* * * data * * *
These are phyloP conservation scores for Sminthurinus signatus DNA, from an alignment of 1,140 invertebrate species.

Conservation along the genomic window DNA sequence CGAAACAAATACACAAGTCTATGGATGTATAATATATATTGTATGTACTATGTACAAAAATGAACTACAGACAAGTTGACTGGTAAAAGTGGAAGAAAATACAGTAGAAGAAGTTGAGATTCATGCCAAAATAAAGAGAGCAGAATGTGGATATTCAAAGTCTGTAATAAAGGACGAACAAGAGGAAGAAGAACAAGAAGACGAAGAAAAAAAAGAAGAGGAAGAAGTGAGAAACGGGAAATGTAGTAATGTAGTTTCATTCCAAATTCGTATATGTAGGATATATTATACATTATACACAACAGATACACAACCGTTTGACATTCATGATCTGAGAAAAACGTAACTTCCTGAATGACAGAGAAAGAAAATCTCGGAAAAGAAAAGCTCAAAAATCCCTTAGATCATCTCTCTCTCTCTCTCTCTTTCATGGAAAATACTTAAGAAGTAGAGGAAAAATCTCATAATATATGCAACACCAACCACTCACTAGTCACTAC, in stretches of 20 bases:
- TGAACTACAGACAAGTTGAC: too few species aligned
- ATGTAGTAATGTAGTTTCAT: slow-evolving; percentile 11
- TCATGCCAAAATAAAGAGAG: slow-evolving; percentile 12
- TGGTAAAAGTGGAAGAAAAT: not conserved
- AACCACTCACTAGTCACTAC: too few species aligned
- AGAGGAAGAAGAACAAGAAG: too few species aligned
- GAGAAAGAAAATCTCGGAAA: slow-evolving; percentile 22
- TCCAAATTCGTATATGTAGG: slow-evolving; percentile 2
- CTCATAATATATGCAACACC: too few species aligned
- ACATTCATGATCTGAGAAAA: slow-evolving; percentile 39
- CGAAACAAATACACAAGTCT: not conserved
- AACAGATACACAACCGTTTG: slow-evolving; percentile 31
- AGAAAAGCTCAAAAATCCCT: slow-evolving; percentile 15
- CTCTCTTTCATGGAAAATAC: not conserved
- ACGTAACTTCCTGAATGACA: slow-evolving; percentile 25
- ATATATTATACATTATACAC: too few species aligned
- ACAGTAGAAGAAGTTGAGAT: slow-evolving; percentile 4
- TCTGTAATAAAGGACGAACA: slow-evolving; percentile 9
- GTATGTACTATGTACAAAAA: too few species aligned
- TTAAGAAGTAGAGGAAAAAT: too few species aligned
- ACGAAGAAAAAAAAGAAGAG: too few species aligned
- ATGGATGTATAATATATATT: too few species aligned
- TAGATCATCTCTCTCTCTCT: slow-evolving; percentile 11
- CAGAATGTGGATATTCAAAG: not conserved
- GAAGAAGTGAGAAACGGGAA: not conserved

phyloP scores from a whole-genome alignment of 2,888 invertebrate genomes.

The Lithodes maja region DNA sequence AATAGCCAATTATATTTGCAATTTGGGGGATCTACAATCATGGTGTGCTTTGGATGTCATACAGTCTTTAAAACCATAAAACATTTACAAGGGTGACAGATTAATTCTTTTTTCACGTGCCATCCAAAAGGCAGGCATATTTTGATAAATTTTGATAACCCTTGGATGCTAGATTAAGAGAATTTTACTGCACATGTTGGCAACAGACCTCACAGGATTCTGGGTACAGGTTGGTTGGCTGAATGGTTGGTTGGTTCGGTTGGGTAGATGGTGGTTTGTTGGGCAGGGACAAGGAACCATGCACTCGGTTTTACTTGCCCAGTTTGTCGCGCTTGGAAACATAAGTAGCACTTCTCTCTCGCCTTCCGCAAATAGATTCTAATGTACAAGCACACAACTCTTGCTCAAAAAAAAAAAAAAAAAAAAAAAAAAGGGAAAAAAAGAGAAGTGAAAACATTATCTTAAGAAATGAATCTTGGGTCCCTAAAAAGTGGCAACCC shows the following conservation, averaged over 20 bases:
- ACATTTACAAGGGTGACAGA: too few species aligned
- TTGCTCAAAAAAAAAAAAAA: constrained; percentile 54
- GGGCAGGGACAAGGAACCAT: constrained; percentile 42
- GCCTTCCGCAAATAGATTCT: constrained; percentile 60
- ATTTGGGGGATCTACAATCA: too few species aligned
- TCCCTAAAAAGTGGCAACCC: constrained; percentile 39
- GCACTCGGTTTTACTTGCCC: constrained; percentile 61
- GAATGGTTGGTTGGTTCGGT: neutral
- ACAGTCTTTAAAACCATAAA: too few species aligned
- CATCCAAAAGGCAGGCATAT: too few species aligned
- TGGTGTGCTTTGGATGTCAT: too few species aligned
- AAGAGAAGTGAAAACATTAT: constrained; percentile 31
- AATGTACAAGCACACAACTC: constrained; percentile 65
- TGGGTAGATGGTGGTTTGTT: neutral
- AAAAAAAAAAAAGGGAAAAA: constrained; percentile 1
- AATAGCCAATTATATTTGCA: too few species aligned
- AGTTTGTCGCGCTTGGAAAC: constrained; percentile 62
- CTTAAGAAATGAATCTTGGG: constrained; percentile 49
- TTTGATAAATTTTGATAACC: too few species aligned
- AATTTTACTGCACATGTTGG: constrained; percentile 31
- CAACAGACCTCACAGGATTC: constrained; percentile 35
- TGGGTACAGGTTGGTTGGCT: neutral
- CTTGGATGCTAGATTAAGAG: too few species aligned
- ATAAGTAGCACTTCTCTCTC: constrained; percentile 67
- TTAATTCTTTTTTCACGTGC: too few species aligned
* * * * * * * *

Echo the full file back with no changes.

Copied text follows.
These are phyloP conservation scores for Sminthurinus signatus DNA, from an alignment of 1,140 invertebrate species.

Conservation along the genomic window DNA sequence CGAAACAAATACACAAGTCTATGGATGTATAATATATATTGTATGTACTATGTACAAAAATGAACTACAGACAAGTTGACTGGTAAAAGTGGAAGAAAATACAGTAGAAGAAGTTGAGATTCATGCCAAAATAAAGAGAGCAGAATGTGGATATTCAAAGTCTGTAATAAAGGACGAACAAGAGGAAGAAGAACAAGAAGACGAAGAAAAAAAAGAAGAGGAAGAAGTGAGAAACGGGAAATGTAGTAATGTAGTTTCATTCCAAATTCGTATATGTAGGATATATTATACATTATACACAACAGATACACAACCGTTTGACATTCATGATCTGAGAAAAACGTAACTTCCTGAATGACAGAGAAAGAAAATCTCGGAAAAGAAAAGCTCAAAAATCCCTTAGATCATCTCTCTCTCTCTCTCTCTTTCATGGAAAATACTTAAGAAGTAGAGGAAAAATCTCATAATATATGCAACACCAACCACTCACTAGTCACTAC, in stretches of 20 bases:
- TGAACTACAGACAAGTTGAC: too few species aligned
- ATGTAGTAATGTAGTTTCAT: slow-evolving; percentile 11
- TCATGCCAAAATAAAGAGAG: slow-evolving; percentile 12
- TGGTAAAAGTGGAAGAAAAT: not conserved
- AACCACTCACTAGTCACTAC: too few species aligned
- AGAGGAAGAAGAACAAGAAG: too few species aligned
- GAGAAAGAAAATCTCGGAAA: slow-evolving; percentile 22
- TCCAAATTCGTATATGTAGG: slow-evolving; percentile 2
- CTCATAATATATGCAACACC: too few species aligned
- ACATTCATGATCTGAGAAAA: slow-evolving; percentile 39
- CGAAACAAATACACAAGTCT: not conserved
- AACAGATACACAACCGTTTG: slow-evolving; percentile 31
- AGAAAAGCTCAAAAATCCCT: slow-evolving; percentile 15
- CTCTCTTTCATGGAAAATAC: not conserved
- ACGTAACTTCCTGAATGACA: slow-evolving; percentile 25
- ATATATTATACATTATACAC: too few species aligned
- ACAGTAGAAGAAGTTGAGAT: slow-evolving; percentile 4
- TCTGTAATAAAGGACGAACA: slow-evolving; percentile 9
- GTATGTACTATGTACAAAAA: too few species aligned
- TTAAGAAGTAGAGGAAAAAT: too few species aligned
- ACGAAGAAAAAAAAGAAGAG: too few species aligned
- ATGGATGTATAATATATATT: too few species aligned
- TAGATCATCTCTCTCTCTCT: slow-evolving; percentile 11
- CAGAATGTGGATATTCAAAG: not conserved
- GAAGAAGTGAGAAACGGGAA: not conserved

phyloP scores from a whole-genome alignment of 2,888 invertebrate genomes.

The Lithodes maja region DNA sequence AATAGCCAATTATATTTGCAATTTGGGGGATCTACAATCATGGTGTGCTTTGGATGTCATACAGTCTTTAAAACCATAAAACATTTACAAGGGTGACAGATTAATTCTTTTTTCACGTGCCATCCAAAAGGCAGGCATATTTTGATAAATTTTGATAACCCTTGGATGCTAGATTAAGAGAATTTTACTGCACATGTTGGCAACAGACCTCACAGGATTCTGGGTACAGGTTGGTTGGCTGAATGGTTGGTTGGTTCGGTTGGGTAGATGGTGGTTTGTTGGGCAGGGACAAGGAACCATGCACTCGGTTTTACTTGCCCAGTTTGTCGCGCTTGGAAACATAAGTAGCACTTCTCTCTCGCCTTCCGCAAATAGATTCTAATGTACAAGCACACAACTCTTGCTCAAAAAAAAAAAAAAAAAAAAAAAAAAGGGAAAAAAAGAGAAGTGAAAACATTATCTTAAGAAATGAATCTTGGGTCCCTAAAAAGTGGCAACCC shows the following conservation, averaged over 20 bases:
- ACATTTACAAGGGTGACAGA: too few species aligned
- TTGCTCAAAAAAAAAAAAAA: constrained; percentile 54
- GGGCAGGGACAAGGAACCAT: constrained; percentile 42
- GCCTTCCGCAAATAGATTCT: constrained; percentile 60
- ATTTGGGGGATCTACAATCA: too few species aligned
- TCCCTAAAAAGTGGCAACCC: constrained; percentile 39
- GCACTCGGTTTTACTTGCCC: constrained; percentile 61
- GAATGGTTGGTTGGTTCGGT: neutral
- ACAGTCTTTAAAACCATAAA: too few species aligned
- CATCCAAAAGGCAGGCATAT: too few species aligned
- TGGTGTGCTTTGGATGTCAT: too few species aligned
- AAGAGAAGTGAAAACATTAT: constrained; percentile 31
- AATGTACAAGCACACAACTC: constrained; percentile 65
- TGGGTAGATGGTGGTTTGTT: neutral
- AAAAAAAAAAAAGGGAAAAA: constrained; percentile 1
- AATAGCCAATTATATTTGCA: too few species aligned
- AGTTTGTCGCGCTTGGAAAC: constrained; percentile 62
- CTTAAGAAATGAATCTTGGG: constrained; percentile 49
- TTTGATAAATTTTGATAACC: too few species aligned
- AATTTTACTGCACATGTTGG: constrained; percentile 31
- CAACAGACCTCACAGGATTC: constrained; percentile 35
- TGGGTACAGGTTGGTTGGCT: neutral
- CTTGGATGCTAGATTAAGAG: too few species aligned
- ATAAGTAGCACTTCTCTCTC: constrained; percentile 67
- TTAATTCTTTTTTCACGTGC: too few species aligned